Asset Protection

“One of the great responsibilities that I have is to manage my assets wisely so that they create value,” said Alice Walton, the daughter of Sam Walton, the founder of Wal-Mart. One of the key concepts of asset management is asset protection. Your assets will be able to grow only if they’re protected.

 

If you legally protect your assets, you can take them with you through difficult situations, such as claims from creditors, lawsuits, and bankruptcies. Quest Education can show you how.

What is Asset Protection?

Asset protection is the idea of guarding your wealth and the methods for doing that. You’ve worked hard to build your assets, but protecting them shouldn’t be hard. You just need some key techniques that will limit access to your assets, especially to protect them from creditors.

 

Asset protection is best done legally. Quest Education doesn’t advise any kind of illegal concealment of assets, fraudulent transfers, contempt of court, tax evasion, or bankruptcy fraud. Any of those can result in jail time.

 

Debtor-creditor law gives you many options for asset protection that are very effective. Some of the common proactive methods include:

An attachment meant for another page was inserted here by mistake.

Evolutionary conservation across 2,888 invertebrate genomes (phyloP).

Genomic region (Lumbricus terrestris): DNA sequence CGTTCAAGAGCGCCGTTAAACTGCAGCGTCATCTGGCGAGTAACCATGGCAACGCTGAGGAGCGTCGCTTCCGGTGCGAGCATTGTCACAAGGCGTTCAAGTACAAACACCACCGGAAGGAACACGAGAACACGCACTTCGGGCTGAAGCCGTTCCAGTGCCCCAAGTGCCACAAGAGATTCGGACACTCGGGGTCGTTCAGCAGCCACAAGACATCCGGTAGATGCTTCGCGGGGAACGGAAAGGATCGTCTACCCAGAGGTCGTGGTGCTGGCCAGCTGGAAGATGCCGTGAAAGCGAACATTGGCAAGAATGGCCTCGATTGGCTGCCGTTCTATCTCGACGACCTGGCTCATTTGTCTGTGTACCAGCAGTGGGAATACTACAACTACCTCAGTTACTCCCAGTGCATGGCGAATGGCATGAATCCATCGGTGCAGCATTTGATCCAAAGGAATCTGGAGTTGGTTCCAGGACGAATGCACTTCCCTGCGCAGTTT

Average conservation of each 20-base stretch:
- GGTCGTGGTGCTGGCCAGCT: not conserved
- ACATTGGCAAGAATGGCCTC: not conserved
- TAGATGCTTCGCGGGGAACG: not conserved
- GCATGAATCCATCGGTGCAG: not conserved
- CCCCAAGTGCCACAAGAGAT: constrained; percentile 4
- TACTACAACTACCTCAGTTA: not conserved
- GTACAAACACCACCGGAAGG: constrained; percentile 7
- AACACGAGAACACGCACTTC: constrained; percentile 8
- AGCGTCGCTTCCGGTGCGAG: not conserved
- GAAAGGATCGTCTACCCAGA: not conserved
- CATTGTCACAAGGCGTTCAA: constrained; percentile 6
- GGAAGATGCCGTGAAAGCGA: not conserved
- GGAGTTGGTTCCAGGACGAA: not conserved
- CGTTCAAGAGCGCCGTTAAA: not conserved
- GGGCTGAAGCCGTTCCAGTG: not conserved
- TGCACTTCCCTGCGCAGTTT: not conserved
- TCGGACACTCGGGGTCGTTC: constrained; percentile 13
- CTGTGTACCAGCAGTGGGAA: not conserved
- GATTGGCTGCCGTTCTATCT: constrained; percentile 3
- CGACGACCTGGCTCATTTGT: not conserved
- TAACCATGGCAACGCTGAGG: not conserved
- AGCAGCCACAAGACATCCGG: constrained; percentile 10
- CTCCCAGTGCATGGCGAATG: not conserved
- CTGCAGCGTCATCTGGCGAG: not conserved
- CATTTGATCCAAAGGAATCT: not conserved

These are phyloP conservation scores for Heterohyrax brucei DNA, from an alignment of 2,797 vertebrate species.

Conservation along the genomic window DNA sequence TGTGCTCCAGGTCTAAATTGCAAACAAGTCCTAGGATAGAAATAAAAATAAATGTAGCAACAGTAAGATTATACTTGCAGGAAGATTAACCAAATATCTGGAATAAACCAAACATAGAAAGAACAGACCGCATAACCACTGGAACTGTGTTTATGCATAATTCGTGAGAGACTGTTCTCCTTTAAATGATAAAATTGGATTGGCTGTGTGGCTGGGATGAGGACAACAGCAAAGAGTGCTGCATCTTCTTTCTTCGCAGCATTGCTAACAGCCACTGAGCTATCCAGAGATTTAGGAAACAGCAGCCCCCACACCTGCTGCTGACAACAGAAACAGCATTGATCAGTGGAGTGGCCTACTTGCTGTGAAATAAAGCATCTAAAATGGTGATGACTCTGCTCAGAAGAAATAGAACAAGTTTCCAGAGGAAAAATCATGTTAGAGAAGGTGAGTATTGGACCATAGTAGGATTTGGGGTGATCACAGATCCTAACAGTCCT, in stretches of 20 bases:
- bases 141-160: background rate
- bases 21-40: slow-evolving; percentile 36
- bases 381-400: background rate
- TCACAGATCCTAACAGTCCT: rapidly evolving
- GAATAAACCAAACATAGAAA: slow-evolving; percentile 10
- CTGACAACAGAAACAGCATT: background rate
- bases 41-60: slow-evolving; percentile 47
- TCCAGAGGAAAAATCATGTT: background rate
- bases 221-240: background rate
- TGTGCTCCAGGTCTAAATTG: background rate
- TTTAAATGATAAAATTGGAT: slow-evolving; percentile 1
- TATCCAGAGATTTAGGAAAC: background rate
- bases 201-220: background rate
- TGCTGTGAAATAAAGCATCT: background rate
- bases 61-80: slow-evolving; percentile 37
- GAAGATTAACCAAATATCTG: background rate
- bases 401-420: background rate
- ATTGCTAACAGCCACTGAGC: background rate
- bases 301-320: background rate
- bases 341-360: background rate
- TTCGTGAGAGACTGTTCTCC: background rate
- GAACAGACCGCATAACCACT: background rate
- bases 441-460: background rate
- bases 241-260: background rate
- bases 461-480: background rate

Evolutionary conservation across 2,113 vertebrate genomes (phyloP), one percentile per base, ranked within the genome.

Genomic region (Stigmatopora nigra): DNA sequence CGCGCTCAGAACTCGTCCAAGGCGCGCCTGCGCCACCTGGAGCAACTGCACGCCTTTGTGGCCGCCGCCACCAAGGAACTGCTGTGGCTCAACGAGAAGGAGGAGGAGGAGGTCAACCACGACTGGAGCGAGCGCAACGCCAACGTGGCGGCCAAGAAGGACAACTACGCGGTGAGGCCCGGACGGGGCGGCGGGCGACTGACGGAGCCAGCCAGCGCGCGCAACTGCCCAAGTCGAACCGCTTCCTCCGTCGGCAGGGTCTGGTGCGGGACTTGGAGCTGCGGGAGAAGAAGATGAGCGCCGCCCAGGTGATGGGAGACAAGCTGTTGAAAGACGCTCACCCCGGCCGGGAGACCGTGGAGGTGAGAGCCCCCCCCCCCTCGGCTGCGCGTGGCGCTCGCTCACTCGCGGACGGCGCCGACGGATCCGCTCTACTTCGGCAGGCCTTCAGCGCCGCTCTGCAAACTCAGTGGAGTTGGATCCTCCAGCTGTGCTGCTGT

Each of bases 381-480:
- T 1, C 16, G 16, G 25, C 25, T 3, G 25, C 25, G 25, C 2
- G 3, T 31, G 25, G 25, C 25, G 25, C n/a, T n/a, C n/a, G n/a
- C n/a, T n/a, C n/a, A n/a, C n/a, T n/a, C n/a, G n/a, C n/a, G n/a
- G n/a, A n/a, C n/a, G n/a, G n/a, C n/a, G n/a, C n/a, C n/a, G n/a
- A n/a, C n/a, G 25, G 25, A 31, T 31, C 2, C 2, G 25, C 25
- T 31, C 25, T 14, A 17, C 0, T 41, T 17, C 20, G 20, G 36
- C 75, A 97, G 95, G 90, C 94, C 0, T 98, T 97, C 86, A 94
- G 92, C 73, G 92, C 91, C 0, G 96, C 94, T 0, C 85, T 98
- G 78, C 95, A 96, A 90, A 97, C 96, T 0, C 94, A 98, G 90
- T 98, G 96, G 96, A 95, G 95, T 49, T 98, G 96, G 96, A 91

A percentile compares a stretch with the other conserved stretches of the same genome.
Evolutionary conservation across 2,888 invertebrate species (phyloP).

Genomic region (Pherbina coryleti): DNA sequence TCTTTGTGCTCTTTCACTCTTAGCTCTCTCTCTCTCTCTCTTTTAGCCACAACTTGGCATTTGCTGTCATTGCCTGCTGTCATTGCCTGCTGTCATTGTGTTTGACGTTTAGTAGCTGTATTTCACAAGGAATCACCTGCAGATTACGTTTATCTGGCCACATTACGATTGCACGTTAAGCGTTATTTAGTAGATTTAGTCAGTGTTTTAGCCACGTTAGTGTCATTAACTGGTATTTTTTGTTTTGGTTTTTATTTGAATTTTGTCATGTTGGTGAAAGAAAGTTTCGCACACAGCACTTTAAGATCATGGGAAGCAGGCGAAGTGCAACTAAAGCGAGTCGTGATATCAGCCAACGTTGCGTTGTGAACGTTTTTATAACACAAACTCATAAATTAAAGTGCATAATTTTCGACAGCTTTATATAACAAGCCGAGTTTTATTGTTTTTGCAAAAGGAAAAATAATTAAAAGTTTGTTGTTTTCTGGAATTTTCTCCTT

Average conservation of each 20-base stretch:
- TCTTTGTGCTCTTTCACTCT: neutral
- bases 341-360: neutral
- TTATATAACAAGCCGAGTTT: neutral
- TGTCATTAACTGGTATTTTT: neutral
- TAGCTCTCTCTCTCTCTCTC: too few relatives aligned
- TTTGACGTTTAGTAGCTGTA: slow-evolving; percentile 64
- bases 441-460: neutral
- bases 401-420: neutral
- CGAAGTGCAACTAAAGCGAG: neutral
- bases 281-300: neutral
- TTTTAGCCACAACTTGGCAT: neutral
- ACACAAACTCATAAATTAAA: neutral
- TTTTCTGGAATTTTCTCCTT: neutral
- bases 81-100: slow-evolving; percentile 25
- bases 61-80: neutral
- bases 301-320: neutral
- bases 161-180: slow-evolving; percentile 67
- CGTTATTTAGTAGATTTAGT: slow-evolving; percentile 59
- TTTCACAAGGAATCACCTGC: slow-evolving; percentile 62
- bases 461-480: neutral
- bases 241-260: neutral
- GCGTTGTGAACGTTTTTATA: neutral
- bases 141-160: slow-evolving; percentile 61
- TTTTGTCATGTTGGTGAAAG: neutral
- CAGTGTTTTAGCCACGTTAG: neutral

• Retirement accounts, such as a 401(k) or IRA, which are protected by US law

  • Family limited partnerships

  • Asset protection trusts

  • Accounts receivable financing

  • Joint ownership of real estate

  • Professional and liability insurance

 

Advisors can also help you use state laws that protect a portion of the value of your home equity and personal property. Those laws can also protect you from your business’s liabilities. You can learn more about this from Quest Education.

Why Asset Protection is Important

A wise person doesn’t assume trouble will never happen to him or her; instead, wise people prepare for trouble. You can be surprised by problems you would never have predicted, like a lawsuit you never even thought of. No one knows everything that might happen.

 

With asset protection, you prepare during good times for bad times that could happen. If a lawsuit, bankruptcy, or aggressive collection happens, you can get through it with wealth saved for the future.

 

People whose businesses or professions are most open to lawsuits are usually the ones most concerned about asset protection. Certain types of medical professionals worry about it a lot. However, other types of workers and businesspeople can have their assets attacked. Everyone should have the appropriate amount of asset protection.

How to Use Asset Protection

Besides the specific techniques of using retirement accounts, partnerships, trusts, and so on, it’s important you know some broader ideas of asset protection, which we’ll explain below.

Plan Asset Protection Before a Creditor Claim

When a large creditor claim is brought against you, your asset protection plan should already be in place. If you make any moves to protect your assets at that point, your actions could be called “fraudulent transfers.”